Granular activated carbon filtration
GACF is applied to further remove chemical and biological hazards that can break through the RSF and the following ozonation barriers. Usually, water is first treated by ozone after RSF and then by GACF at a relatively fast flow rate (6−7.5 m/h) (World Health Organization 2017; Brandt et al. 2017; de Vera et al. 2019).
GACF is primarily designed to remove unpleasant odour, taste, and colour from water caused by natural organic matter (NOM) and organic micropollutants (Magic-Knezev et al. 2008; Simpson 2008). In the last decades, GACF has been observed to effectively remove a wide range of CECs (e.g. 22 to > 80% of 16 studied CECs including pharmaceutical residues, pesticides, and fire retardant) and assimilable organic carbon (AOC) (39−74%) associated with microbial stability of water (Wang et al. 2013; World Health Organization 2017; Zhang et al. 2017; Greenstein et al. 2018; de Vera et al. 2019; Pick et al. 2019) (Table S3). Regarding microbial contaminants, GACF removes protozoan (oo)cyst (1.0−2.3 log10) such as Cryptosporidium parvum and Giardia lamblia. However, GACF shows limited removal efficiency of faecal indicator bacteria (i.e. ≤ 0.5−1.1 log10 Escherichia coli) and anaerobic spores (0.9−1.1 log10 spores of Clostridium bifermentans), and even lower removal efficiency of viruses and bacteriophages (0−0.7 log10 MS2 phage) (Hijnen et al. 2010; Hijnen and Medema 2010).
Slow sand filtration
Differing from RSF filters, finer sand is the filter medium in SSF. The sand bed filters water with a low flow rate (0.1−0.5 m/h) (Brandt et al. 2017). SSF is effective for reducing turbidity, total organic carbon (TOC), nitrogen compounds, pesticides, pharmaceutical chemicals, and microbial contaminants (Table S5) (Hijnen et al. 2004; Bichai et al. 2010; D'Alessio et al. 2015). SSF is one of the oldest and most effective approaches to control microbial contamination (i.e. pathogenic oocysts, bacteria, and viruses) from drinking water (Hijnen et al. 2007; Haig et al. 2011). SSF typically removes 2−6 log10 oocysts, 2−4 log10 of bacteria, and < 1−3 log10 of viruses (Hijnen et al. 2004; Wakelin et al. 2010; Matuzahroh et al. 2020) (Table S5).
SSF performance depends on source water characteristics, temperature, sand type, grain size, bed depth, filtration rate, and the age and thickness of the “Schmutzdecke” (Matuzahroh et al. 2020; Maurya et al. 2020; Schijven et al. 2013; Yogafanny et al. 2014). The removal efficiency increases along with a finer grain size, a longer bed depth, a slower flow rate, and an older age of Schmutzdecke (Bauer et al. 2011; Schijven et al. 2013; Yogafanny et al. 2014). The Schmutzdecke (SD) is a slimy biofilm layer on top of the slow sand filter with a thickness of 0.5 up to 3 cm, which is described in more detail in the later sections.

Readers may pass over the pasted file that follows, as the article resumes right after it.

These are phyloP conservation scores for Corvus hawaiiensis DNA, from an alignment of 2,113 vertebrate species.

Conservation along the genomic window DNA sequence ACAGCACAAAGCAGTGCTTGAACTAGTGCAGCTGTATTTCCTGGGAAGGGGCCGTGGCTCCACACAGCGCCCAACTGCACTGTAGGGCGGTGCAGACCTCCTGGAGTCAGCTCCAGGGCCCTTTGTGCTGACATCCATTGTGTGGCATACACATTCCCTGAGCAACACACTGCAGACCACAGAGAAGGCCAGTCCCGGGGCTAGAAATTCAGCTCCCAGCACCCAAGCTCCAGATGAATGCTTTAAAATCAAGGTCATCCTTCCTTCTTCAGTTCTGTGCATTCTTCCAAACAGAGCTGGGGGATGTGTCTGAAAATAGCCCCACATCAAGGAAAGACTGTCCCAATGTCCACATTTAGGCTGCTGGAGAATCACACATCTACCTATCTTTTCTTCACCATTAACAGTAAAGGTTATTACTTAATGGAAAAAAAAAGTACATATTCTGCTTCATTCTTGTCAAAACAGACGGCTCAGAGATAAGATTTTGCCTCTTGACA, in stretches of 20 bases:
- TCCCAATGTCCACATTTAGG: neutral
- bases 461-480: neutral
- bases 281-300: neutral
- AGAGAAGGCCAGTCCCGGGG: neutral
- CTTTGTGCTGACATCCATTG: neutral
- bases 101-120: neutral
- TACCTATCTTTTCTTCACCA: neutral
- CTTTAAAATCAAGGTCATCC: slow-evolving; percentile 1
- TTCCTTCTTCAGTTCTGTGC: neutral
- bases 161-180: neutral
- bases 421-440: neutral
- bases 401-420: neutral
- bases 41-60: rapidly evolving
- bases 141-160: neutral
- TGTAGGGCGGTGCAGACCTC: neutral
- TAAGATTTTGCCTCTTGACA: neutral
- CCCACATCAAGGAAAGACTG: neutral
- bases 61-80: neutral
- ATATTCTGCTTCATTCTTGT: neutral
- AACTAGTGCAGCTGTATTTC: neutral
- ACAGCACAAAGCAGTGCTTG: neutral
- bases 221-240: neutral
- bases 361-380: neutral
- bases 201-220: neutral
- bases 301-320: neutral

Mechanism of biofiltration processes
In biofiltration processes, the biological removal always occurs in parallel with physical–chemical removal (Wu et al. 2014; Verma et al. 2017), although one removal mechanism could outperform the other one (Fig. 2).
When operating a new filter, the removal is initially achieved through the physical mechanisms straining, and adsorption (Hijnen and Medema 2010; Knezev 2015). Meanwhile, suspended particles gradually form a nutrient-rich rough layer on the filter surface, attracting microorganisms to colonise the surface. Biofilms are then generated on the surface over time. From this stage onwards, biological removal (e.g. biodegradation) gradually becomes the main removal mechanism (Hammes et al. 2008; Velten et al. 2011; Brown et al. 2015).
Biological removal depends on the biological activity of the biotic community accumulated in filters. Various operating conditions of the filtration process can affect the biotic community, such as filter media, nutrients from influent water, flow rate, temperature, and maintenance measures (i.e. backwashing and filter media replacement), resulting in unique removal mechanism patterns of RSF, GACF, and SSF (further discussed in “Microbial communities in biofilters and its potential functions in biological removal”) (Fig. 2).
In RSF, large amounts of nutrients are introduced into the filter bed, supporting rapid accumulation of the microbial community. This community includes nitrifying bacteria, methane-oxidising bacteria, iron-oxidising bacteria, and heterotrophic bacteria that were found to play important roles in degrading and removing ammonium, methane, and bentazone and in co-metabolising various organic micropollutants (such as CECs and naturally produced organic compounds) (de Vet et al. 2011; Wang et al. 2020). However, biomass accumulation (and also metal precipitates) in the filter leads to clogging and thus decreases the filtration rate over time (Maurya et al. 2020). To extend the life of RSF filters, backwashing (i.e. pumping water back into the filter media) has to be performed frequently every few hours up to days (flow rate varies from 1 to 20 m/h) (Hammes et al. 2011). As a result, biomass including microbial communities and their produced extracellular substances (EPS), and other residue compounds are promptly discarded from the filter, resulting in temporary loss of filter performance. Usually, RSF can be put back into operation instantly after cleaning (or within 15–60 min) (Brandt et al. 2017; Bruni and Spuhler 2012). This is due to biological removal only contributes to a limited extent in RSF (Fig. 2), and the effect of backwashing on RSF filter performance is usually not considered significant (Prevost et al. 2005). Owing to the introduction of higher nutrient concentrations from less treated influent water in RSF, recovery of the low biological removal contribution to its pre-cleaning state usually takes a shorter time.